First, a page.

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Researchers from the USA have created a fabric that will help survive the heat

Natasha Kumar By Natasha Kumar Jun26,2024

U.S. researchers have created a fabric that will help survive the heat

This fabric able to protect against heat/lookstudio

Researchers from the Pritzker School of Molecular Engineering (PME) at the University of Chicago have developed a new fabric. It can help urban dwellers survive the worst effects of heat and can be used in clothing, construction and car design, as well as food storage.

In an article published recently in the journal “Science”, researchers claim that the new textile reduces heat both from the sun and from thermal radiation from nearby buildings, writes Fibre2Fashion.

During tests under the Arizona sun the material was 2.3 degrees Celsius cooler than broadband emitting fabric,used for outdoor endurance sports, and 8.9 degrees Celsius cooler than commercial silk, which is commonly used to make shirts, dresses and other summer clothing.

This, the team hopes, will help many avoid the heat-related hospitalizations and deaths seen around the world this year.

The available cooling fabric for outdoor sports works by reflecting sunlight in a diffuse pattern to prevent dazzle the audience. But in the conditions of the urban heat island, the sun – only one heat source, others are thermal radiation from buildings, road surfaces and vehicles.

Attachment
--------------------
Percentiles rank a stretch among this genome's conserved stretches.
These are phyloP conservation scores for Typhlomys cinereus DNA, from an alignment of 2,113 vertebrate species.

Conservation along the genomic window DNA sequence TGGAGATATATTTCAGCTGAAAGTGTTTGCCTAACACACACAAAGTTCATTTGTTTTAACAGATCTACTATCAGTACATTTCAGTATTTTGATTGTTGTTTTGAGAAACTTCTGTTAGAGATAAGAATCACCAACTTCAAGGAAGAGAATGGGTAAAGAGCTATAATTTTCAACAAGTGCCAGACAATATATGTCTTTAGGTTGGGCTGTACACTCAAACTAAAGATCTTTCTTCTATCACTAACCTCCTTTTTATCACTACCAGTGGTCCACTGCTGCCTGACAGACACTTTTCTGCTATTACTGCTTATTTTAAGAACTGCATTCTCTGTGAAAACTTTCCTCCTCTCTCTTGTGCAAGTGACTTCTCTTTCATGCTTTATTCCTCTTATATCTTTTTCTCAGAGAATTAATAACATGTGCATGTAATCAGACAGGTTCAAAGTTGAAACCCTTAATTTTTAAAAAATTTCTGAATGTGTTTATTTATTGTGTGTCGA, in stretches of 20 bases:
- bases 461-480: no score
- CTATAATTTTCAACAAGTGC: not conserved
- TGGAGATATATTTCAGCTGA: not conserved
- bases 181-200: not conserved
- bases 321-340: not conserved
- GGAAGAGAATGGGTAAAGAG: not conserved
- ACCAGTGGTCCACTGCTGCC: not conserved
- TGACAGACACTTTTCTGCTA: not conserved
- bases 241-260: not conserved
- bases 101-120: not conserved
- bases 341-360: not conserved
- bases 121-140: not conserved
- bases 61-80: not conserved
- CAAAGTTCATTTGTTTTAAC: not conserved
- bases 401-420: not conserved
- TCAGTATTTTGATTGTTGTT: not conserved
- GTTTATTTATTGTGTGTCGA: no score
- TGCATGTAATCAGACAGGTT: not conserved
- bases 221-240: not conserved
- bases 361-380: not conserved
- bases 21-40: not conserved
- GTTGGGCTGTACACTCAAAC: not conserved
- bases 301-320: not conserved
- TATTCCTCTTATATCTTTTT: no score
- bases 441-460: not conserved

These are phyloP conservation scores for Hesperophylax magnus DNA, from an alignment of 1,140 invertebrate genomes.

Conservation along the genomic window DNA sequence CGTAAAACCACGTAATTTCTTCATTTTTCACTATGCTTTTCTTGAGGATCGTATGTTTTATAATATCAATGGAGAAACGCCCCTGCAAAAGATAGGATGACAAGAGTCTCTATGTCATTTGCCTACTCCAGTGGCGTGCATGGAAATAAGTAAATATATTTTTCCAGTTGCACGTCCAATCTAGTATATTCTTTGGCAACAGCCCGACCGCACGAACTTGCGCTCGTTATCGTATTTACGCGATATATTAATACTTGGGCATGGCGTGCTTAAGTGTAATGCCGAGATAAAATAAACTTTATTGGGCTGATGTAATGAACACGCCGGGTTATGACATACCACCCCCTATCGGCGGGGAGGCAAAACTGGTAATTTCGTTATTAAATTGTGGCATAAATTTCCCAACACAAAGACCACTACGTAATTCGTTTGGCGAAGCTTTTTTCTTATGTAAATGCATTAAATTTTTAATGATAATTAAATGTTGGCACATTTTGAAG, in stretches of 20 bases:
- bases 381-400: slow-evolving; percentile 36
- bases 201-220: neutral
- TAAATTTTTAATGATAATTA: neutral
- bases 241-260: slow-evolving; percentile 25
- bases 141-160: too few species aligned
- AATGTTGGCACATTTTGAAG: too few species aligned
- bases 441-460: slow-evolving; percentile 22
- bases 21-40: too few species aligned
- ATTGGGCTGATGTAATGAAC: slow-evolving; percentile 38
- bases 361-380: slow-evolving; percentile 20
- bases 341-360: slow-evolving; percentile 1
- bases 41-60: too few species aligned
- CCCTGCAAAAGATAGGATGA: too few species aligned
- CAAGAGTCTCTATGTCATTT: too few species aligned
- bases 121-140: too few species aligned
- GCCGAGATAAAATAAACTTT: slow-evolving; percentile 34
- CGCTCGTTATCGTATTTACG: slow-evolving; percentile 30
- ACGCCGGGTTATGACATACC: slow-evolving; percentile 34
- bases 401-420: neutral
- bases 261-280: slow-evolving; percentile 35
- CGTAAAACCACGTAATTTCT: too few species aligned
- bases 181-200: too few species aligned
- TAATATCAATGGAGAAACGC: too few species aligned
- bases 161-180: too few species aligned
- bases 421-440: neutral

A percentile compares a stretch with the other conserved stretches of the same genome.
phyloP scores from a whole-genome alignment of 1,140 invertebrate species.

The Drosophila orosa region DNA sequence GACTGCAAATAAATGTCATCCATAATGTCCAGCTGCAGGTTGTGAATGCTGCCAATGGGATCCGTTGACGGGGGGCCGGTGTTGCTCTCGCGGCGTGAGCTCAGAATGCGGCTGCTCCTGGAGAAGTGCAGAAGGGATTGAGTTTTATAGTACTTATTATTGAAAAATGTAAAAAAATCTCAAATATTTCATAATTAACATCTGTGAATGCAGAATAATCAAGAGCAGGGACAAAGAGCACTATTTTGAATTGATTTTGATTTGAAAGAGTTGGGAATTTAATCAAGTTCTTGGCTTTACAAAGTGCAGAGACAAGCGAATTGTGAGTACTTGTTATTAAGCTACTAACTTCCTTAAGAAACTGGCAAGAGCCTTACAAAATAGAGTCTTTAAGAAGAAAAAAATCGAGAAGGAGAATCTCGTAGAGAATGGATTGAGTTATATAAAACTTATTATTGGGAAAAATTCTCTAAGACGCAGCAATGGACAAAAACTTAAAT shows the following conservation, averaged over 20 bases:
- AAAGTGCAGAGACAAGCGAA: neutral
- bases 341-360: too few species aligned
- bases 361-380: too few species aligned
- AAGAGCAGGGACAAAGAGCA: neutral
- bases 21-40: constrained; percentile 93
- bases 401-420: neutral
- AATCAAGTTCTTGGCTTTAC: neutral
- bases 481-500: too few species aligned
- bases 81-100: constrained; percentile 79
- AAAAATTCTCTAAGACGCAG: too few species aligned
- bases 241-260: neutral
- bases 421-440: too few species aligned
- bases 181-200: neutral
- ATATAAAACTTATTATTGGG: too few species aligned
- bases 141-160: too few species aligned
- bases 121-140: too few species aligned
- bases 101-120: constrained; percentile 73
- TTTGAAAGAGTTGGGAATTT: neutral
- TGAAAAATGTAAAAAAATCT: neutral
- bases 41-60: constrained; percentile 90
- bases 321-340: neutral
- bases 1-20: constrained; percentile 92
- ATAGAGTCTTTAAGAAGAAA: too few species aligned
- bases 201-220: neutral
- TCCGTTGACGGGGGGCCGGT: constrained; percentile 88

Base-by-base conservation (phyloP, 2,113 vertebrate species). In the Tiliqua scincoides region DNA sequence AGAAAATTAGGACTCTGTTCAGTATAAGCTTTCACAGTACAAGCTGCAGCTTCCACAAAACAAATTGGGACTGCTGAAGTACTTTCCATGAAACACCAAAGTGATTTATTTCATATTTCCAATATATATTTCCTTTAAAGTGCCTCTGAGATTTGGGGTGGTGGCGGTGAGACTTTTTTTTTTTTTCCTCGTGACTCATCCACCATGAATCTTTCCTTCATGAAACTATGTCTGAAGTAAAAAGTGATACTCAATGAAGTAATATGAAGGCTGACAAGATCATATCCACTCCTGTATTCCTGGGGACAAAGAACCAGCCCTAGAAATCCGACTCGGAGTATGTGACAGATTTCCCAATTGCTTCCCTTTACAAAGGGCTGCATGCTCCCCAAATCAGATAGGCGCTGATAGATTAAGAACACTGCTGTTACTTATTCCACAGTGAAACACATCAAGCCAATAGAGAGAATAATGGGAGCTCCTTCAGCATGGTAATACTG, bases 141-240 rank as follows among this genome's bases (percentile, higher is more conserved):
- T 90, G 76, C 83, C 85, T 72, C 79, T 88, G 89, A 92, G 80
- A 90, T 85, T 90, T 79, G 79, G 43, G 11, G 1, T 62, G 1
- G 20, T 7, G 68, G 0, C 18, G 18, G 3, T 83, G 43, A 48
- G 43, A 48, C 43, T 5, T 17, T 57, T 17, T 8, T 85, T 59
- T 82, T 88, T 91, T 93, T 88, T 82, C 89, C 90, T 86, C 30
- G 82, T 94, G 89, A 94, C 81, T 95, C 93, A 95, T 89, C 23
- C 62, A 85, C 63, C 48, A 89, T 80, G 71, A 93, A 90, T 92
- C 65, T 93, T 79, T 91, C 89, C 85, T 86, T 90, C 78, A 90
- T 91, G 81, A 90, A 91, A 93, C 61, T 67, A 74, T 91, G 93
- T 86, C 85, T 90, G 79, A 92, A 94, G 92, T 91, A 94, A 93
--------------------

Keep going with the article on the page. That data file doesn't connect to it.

This means that many materials that perform well in laboratory tests will not help urban dwellers in hot places.


Sunlight and pavement heat up differently. Creating one material capable of protecting people from both of these factors became a serious engineering challenge for the team.

Sunlight – this is visible light, and thermal radiation – infrared, so they have different wavelengths. This means that you need to have a material that has two optical properties at the same time. It is very difficult to do,
– said co-first author Chenxi Sui, a PME graduate student, in a university press release.

“You have to play around with materials science to design and tune the material to give different resonances at different wavelengths,” – he explained.

The new textile, which received a preliminary patent, could help provide a passive cooling system that could complement and reduce the need for energy- and waste-intensive systems.

< p>A thicker version of the fabric, protected by an invisible layer of polyethylene, could be used on the sides of buildings or cars, lowering internal temperatures and reducing the cost and carbon footprint of air conditioning.

Similarly, the material could be used to transport and store milk and other products that would otherwise spoil in the heat, reducing the effect of refrigeration equipment.

Natasha Kumar

By Natasha Kumar

Natasha Kumar has been a reporter on the news desk since 2018. Before that she wrote about young adolescence and family dynamics for Styles and was the legal affairs correspondent for the Metro desk. Before joining The Times Hub, Natasha Kumar worked as a staff writer at the Village Voice and a freelancer for Newsday, The Wall Street Journal, GQ and Mirabella. To get in touch, contact me through my natasha@thetimeshub.in 1-800-268-7116

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